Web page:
In his single shot, tracking promo for WALL’s Shoestring, Oscar Hudson takes the message corruption inherent in a game of Chinese whispers and turns it on its head; instead distorting the appearance of the messengers as the whisper passes from ear to ear. We asked Hudson to give us the straight story behind the video’s production:
I find myself sometimes feeling a little frustrated at the intangibility and immateriality of the film making process, where thanks to fancy effects and clever editing a film can feel largely disconnected from the actual experience of making it. So for me, making a one-shot film presents a very different and very satisfying type of challenge. One where the real labor behind a video goes into organising people, props, movements and precision timing, I always prefer doing things in-camera.
I settled on the Chinese whispers concept because I figured it does that clever thing where you quickly establish a structure for a video but leave the content to unfold gradually and compellingly. So in this case the whispering/camera tracking format is established right away but the identity of whisperers is left to slowly unfold. Normally in the game of Chinese whispers its the whispered secret that gets warped, but here I made it so that it was the whisperers themselves that grew stranger and I hoped that doing that would provide a reason for a viewer to want to keep watching.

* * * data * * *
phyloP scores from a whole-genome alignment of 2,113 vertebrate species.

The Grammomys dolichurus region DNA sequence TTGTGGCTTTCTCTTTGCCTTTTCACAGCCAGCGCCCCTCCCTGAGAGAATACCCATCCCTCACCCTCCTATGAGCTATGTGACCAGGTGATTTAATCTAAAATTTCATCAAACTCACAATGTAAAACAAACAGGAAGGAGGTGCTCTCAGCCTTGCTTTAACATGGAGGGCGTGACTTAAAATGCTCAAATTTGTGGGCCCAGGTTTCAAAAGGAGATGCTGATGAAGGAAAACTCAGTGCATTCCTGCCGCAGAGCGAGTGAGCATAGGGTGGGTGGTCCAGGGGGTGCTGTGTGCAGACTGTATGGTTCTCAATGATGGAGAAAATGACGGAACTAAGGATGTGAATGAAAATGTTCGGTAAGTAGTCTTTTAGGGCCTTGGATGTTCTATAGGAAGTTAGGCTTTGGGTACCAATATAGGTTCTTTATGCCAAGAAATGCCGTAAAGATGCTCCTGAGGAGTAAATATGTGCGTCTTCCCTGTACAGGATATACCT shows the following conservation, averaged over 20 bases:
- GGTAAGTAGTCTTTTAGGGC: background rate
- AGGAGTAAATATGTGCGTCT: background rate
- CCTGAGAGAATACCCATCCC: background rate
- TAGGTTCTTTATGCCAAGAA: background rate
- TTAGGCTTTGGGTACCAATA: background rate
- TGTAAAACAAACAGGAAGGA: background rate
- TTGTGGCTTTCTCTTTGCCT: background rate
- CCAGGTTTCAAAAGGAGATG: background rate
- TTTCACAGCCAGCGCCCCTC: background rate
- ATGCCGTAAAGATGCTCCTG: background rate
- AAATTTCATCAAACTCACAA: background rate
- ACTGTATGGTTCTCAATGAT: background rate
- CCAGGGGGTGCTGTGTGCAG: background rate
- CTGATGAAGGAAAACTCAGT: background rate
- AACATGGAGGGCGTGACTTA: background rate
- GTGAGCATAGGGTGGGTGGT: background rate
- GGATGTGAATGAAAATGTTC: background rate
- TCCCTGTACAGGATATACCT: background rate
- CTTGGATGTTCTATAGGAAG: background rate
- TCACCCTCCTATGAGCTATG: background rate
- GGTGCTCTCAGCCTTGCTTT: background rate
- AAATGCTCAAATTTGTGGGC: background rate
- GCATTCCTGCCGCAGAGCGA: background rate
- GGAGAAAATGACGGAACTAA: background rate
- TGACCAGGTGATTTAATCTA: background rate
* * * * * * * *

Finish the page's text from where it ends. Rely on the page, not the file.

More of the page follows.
The video is in slow motion, so the whole sequence had to be completed in about a minute and a half to fit to the track. To achieve this we had the song playing double time with a series of painfully shrill and piercing beeps overlaid onto it to help us hit our marks. Add to this me screaming directions at our poor actors to help them time their whispers and Lyla of WALL charging around set trying to beat the camera to her next mark, it made for 6 incredibly hectic takes. And it ended up being the 6th and final attempt that made the cut. Some of our actors were not in costumes particularly suitable for the freezing cold February air (the last chap in the sequence most of all), so we really did have to work at lightning speed. We didn’t even have time for proper playback on set, so when we had to call the wrap I was still uncertain if we’d even gotten the take we needed! It was such a massive relief to final watch the footage along with the track and see everything come together.